Slinseng-Fi    Slinseng-Fi

This is the 37th version of the SIGIL script, used to write the invented language Sgai. It was created by Ian James in 2013, though the language has been in development since 2006. This script version is formally known as Slinseng-Fi, "syllables drawn as a thread". It is fully cursive, limited only by the grammar (morphology), but usually a whole word or phrase is written with a single stroke.

Notable features

  • Type of system: cursive alphabetic, with some morphemic signs.
  • Direction of writing: left to right in horizontal lines.
  • Families of looped forms share phonetic features.
  • Used to write: Sgai.

Main consonants

Here the primary consonants are shown with their initial, medial and final forms. Many connected consonant finals shown here are not used in Sgai, but may be useful for transliterating foreign words; they are shown in orange. The medial and final semivowels /j/ and /w/ may also be used as the second element of diphthongs.

Slinseng-Fi main consonants

Vowels

Schwa is always short, and voiced or unvoiced depending on the voice of the previous consonant; it helps to create sesquisyllables. It only comes after plosives and may be omitted in writing. The other vowels tend to be long. Many vowels have a specifically final form in writing. Explicit tonemarks may be suffixed in some situations (pure Sgai does not use low or high tone).

Slinseng-Fi vowels

Other consonants

There are three medial-only consonants: the flap, and two special sequences featuring short /ja/ and /wa/ (which are rare in requiring a lift of the pen).

The "nasalizer" follows a vowel and in practice tends to one of the three nasal consonants depending on sandhi with a following consonant. For example, before /b/ the nasalizer will tend to be pronounced /-m/. If the nasalizer is word-final, it sounds as /-ng/.

Long /s/ is a grammatical prefix written with a solo glyph. The double /r/ glyph is a consonant with vocalic extension. Double /n/ is similar, but may also take a tone suffix. The final /t/, /k/ and /kt/ are solo forms. Ejectives are a distinctive feature of Sgai.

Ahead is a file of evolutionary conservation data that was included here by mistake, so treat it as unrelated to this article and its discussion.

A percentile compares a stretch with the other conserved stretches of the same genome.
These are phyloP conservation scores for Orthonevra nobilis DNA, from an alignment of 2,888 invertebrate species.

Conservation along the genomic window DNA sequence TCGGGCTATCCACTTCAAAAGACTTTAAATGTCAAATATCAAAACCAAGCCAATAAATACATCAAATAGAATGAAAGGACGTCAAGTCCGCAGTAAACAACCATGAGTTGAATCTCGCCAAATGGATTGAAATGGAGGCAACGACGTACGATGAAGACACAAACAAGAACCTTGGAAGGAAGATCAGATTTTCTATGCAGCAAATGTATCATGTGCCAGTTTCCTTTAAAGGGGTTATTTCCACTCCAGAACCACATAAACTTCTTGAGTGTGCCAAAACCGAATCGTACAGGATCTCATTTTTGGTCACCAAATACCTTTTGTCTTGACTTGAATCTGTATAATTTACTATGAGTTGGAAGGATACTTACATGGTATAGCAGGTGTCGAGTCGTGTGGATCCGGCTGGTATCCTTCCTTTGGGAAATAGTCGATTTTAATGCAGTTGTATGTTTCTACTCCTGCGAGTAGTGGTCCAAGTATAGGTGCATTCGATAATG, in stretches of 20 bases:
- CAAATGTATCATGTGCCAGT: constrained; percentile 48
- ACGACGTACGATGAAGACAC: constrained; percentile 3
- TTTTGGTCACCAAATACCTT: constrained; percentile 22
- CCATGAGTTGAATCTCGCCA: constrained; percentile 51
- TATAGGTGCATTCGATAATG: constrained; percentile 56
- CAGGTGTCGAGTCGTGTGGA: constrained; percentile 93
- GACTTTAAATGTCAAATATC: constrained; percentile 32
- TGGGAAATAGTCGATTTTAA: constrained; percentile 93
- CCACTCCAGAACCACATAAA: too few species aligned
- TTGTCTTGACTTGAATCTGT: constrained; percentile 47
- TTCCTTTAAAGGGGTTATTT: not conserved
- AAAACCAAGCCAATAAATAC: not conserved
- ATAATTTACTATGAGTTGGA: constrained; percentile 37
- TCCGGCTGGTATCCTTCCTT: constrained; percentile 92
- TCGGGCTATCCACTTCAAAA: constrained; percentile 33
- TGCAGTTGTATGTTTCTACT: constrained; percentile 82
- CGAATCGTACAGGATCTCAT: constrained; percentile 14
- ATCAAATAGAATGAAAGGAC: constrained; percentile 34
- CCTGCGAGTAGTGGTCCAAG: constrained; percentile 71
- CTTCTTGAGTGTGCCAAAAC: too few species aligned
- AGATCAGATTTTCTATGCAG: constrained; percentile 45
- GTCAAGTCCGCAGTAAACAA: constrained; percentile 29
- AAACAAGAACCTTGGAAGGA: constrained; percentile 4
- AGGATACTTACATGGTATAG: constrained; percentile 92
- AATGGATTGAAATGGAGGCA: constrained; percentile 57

Slinseng-Fi other consonants

Special assemblies

A disconnected prefix like a thin T is used before a fricative to signal the arising of an implicit initiating plosive. In most cases that will be /d/ or /t/ for voiced and unvoiced fricatives respectively. There is a solo form for /khl/ + vocalic /l/.

There are two ligatures featuring fricative slurs, which in these cases act as grammatical units. Fricative slurs occur quite often in Sgai, as a final fricative meets an initial fricative of a nearby phonemic location.

For certain unvoiced consonants, an inward airflow can be applied. Inward /h/ is basically an inbreath. Symmetrical loop units may be used to show logical divisions.

Slinseng-Fi special assemblies

Numerals

As with all the numeral systems of SIGIL scripts so far, this version’s system is based on joining designated numbers of dots. Only FIVE, SEVEN and NINE use more than one stroke. A single glyph is used for a set of three zeroes (thousands).

Slinseng-Fi numerals

Sample text

This is part of a translation of Genesis 11, the Tower of Babel text. The transliteration below it is not pure IPA, but uses a set of familiar European letters.

Sample text in the Slinseng-Fi script

Translation

  1. And the whole earth was of one language, and of one speech.
  2. And it came to pass, as they journeyed from the east, that they found a plain in the land of Shinar; and they dwelt there.
  3. And they said one to another, Go to, let us make brick, and burn them thoroughly. And they had brick for stone, and slime had they for mortar.
    [From Genesis 11:1-3]

This page is based on www.skyknowledge.com/sig37.htm

Feedback about Slinseng-Fi may be sent to [ianrjames at hotmail dotcom]

Alphabets by Ian James

Akkhara Muni, Amethyst, Bostani, Elektrum, Fontok, Klaekson-Zaen, Maui, New Akha, New Maori, New Mong, Pranish, SIGIL, Sigil Panel Script, Slinseng-Fi, Tengwar for Scottish Gaelic, Xylphika

See also: http://www.skyknowledge.com/orthographies.htm

Other constructed scripts